A two-day membership program was organized by the Royal Society for Protection of Nature to mark the International Day of Biodiversity celebrated worldwide on 22nd May. A total of 29 RSPN adult members from diverse backgrounds and professions joined the trip to Samtengang in Wangduephodrang.
Participating members included individuals from government and non-government organizations, private and corporate sectors and youth. On the first day, members travelled to Burichu in Tsirang, in the hopes of seeing a White-bellied Heron (Ardea insignis), who are located across the Punatsangchu River. The White-bellied Heron (WBH), also known as the Imperial Heron, Great White-bellied Heron or Gentle Giant is a species of large heron found in the foothills of the eastern Himalaya (India, northeastern Bangladesh, Burma and Bhutan). It is dark grey with a white throat and under parts. This heron is mostly solitary and is found on undisturbed riversides in Bhutan especially along the Punatsangchu River. Because of its rareness, the Guinness Book of Work Records rated the WBH as the rarest heron in the world in 2012. In Bhutan, the WBH is protected by the law.
WBH is listed as Critically Endangeredby the 2012 IUCN Red List. In Bhutan, WBHs are found in riparian habitats below 1700m.. The global population of the WBH is said to have declined and the species is threatened by disturbance and habitat degradation. The Punatsangchu basin in Bhutan is considered as its primary habitat with 20 plus individuals. RSPN has been involved in its habitat and behavioral study for over 10 years. The WBH in Bhutan faces threats from developmental activities especially the hydropower construction. Currently, there are no plans for habitat rehabilitation and very few conservation initiatives. If the economic development activities in the river basin continue in the same pace, the WBH will be threatened with extinction..
The RSPN members saw an adult heron on its nest, assumed to be incubating. RSPN’s WBH research official Rebecca Pradhan, explained about the particular nest and the WBH’s behavior at the site. Members enjoyed watching WBH through a spotting scope.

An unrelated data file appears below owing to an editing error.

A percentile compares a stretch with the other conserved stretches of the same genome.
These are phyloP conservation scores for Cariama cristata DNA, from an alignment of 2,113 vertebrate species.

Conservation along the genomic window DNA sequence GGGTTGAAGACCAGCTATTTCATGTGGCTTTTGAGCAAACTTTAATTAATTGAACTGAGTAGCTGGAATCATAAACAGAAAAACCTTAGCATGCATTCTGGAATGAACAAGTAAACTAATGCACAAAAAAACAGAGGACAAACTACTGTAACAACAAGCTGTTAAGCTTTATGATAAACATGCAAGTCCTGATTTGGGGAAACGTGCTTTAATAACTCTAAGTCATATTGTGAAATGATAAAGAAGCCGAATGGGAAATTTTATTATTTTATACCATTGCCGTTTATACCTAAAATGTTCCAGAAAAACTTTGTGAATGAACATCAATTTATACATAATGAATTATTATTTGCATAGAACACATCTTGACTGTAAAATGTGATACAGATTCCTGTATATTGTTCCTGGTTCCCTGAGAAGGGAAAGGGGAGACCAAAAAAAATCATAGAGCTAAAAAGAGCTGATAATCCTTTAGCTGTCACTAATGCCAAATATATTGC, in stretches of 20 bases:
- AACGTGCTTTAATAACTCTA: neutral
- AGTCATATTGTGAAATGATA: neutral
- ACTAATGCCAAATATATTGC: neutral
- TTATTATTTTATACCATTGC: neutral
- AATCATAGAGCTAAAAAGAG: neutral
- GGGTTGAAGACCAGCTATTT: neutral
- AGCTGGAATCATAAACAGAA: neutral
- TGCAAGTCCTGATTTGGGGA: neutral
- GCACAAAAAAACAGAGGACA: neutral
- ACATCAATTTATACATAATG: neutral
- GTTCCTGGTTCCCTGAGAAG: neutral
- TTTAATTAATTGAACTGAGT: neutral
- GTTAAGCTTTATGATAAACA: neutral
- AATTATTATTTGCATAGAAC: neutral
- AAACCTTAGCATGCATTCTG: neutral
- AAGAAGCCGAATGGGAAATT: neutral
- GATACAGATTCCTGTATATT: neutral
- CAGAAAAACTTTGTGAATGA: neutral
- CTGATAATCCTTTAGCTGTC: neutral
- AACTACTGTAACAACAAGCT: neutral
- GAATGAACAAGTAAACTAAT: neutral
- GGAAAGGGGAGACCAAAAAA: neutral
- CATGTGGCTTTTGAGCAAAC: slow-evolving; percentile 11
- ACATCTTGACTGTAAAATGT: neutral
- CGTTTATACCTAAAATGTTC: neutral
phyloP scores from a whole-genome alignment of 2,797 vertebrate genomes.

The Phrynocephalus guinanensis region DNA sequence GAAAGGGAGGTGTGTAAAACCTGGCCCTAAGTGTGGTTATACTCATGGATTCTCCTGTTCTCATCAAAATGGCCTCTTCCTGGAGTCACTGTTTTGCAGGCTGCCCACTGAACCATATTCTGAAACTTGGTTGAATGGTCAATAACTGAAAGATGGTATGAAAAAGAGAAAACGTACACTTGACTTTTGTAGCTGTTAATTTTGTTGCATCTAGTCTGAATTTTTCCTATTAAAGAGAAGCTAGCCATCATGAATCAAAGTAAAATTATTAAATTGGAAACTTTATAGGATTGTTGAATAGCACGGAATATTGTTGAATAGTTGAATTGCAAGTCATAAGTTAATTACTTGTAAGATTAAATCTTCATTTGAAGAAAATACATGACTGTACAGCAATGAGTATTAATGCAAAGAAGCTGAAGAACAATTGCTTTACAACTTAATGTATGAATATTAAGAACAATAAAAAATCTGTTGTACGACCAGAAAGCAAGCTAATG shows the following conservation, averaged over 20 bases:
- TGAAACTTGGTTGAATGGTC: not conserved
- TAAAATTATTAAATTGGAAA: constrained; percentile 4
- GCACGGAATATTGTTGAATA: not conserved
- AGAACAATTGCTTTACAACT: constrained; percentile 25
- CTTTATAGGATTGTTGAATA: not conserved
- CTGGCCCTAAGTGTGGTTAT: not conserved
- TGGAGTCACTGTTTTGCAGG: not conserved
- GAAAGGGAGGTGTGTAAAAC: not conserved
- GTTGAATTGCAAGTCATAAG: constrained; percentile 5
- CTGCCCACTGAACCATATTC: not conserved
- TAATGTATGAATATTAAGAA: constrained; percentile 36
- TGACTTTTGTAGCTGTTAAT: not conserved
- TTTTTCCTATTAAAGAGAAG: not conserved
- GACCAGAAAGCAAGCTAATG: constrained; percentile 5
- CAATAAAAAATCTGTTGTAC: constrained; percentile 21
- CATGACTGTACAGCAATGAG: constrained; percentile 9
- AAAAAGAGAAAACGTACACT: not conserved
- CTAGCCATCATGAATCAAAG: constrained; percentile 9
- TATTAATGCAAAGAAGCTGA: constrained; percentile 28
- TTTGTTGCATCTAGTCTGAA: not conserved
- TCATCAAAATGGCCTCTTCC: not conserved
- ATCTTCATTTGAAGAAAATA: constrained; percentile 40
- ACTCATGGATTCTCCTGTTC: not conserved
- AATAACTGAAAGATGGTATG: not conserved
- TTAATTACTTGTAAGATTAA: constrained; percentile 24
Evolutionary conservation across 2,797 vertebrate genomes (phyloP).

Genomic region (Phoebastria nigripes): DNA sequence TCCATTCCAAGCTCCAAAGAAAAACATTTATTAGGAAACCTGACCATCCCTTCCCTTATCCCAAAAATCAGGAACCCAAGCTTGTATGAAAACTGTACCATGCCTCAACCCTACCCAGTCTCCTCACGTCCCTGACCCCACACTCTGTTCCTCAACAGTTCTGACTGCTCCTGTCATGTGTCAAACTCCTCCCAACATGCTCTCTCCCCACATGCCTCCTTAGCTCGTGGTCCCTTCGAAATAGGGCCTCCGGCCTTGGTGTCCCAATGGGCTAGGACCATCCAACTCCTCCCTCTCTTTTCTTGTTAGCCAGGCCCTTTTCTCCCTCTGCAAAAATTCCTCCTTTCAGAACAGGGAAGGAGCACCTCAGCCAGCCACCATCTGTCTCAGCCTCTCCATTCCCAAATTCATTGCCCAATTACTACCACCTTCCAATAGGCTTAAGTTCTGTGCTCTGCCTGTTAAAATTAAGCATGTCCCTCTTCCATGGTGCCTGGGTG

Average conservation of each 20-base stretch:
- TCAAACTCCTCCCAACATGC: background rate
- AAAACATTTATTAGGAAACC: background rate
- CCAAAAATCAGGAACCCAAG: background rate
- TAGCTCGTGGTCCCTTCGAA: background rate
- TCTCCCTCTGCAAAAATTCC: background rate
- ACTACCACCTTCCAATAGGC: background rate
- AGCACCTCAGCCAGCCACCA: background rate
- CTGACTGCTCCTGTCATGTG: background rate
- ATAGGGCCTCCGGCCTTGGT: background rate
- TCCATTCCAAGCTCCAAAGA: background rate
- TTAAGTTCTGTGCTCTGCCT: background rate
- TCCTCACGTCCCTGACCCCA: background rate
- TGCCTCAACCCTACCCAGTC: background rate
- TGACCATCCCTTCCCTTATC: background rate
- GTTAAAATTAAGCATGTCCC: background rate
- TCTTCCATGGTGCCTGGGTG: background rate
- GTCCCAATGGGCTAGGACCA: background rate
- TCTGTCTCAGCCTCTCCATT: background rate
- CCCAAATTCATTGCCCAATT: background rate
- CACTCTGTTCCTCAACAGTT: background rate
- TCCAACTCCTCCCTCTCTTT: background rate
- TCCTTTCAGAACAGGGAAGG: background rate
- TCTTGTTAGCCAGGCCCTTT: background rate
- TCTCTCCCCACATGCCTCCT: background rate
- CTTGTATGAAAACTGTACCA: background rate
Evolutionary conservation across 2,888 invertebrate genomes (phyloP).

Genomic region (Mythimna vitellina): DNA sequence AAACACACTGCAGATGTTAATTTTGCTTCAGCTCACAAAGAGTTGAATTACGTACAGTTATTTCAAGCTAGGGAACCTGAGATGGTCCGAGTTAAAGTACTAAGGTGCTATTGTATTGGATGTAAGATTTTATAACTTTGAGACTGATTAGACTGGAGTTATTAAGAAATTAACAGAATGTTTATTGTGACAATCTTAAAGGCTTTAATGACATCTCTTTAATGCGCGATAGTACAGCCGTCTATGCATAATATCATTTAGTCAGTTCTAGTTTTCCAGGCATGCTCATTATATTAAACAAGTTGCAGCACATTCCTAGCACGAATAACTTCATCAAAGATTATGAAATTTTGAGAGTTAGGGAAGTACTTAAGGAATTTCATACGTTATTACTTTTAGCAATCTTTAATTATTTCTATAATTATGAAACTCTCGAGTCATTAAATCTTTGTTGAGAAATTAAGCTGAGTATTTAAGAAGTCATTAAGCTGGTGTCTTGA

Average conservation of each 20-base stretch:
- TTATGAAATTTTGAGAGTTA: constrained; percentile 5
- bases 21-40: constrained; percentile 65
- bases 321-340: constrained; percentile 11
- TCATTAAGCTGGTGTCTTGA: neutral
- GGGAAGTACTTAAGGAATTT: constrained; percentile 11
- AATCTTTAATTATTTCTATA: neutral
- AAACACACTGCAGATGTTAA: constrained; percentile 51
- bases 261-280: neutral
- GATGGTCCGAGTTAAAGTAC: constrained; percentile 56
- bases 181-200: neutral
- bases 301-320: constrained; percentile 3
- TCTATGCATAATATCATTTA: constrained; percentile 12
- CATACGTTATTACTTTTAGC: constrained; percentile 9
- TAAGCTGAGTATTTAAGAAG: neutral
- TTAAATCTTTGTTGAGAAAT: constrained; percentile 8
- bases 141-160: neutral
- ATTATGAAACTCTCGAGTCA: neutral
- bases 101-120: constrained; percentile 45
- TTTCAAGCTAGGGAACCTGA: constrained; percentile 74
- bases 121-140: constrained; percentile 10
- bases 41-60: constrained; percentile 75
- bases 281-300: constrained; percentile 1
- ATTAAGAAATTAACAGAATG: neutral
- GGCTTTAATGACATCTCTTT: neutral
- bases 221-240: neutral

By evening, RSPN members reached Samtengang and halted at Samtengsng Middle Secondary School. On the second day, RSPN members were treated to a lecture and demonstration on the preparation of a herbarium with the support of the staff of NRED, who are also RSPN members. Members were shown how to collect plant parts from the wild and prepare herbariums with the help of newspapers and frames. The importance of herbariums in terms of biodiversity conservation and preservation wasdiscussed.
RSPN members were then escorted to see the Samtengang Lake, which has now shrunk in volume and is covered with an invasive species (possibly water lilies). Members were briefed about eutrophication and how a decrease in water levels and the natural addition of nutrients can lead to eutrophication in water bodies. The Samtengang Lake’s case was discussed among the members and also with the school teachers who told the history of the lake. Members explored the lake environment and observed the various species that have invaded the lake ecology.
In the afternoon, on the way back to Thimphu, members also had the chance to visit the Royal Botanical Park at Lamperi. At the park center, members were briefed on the Park and shown a documentary on the White-bellied Heron. . Following the presentations, the RSPN members enjoyed the Park campus; visiting the lake, the rhododendron garden and the children’s park.
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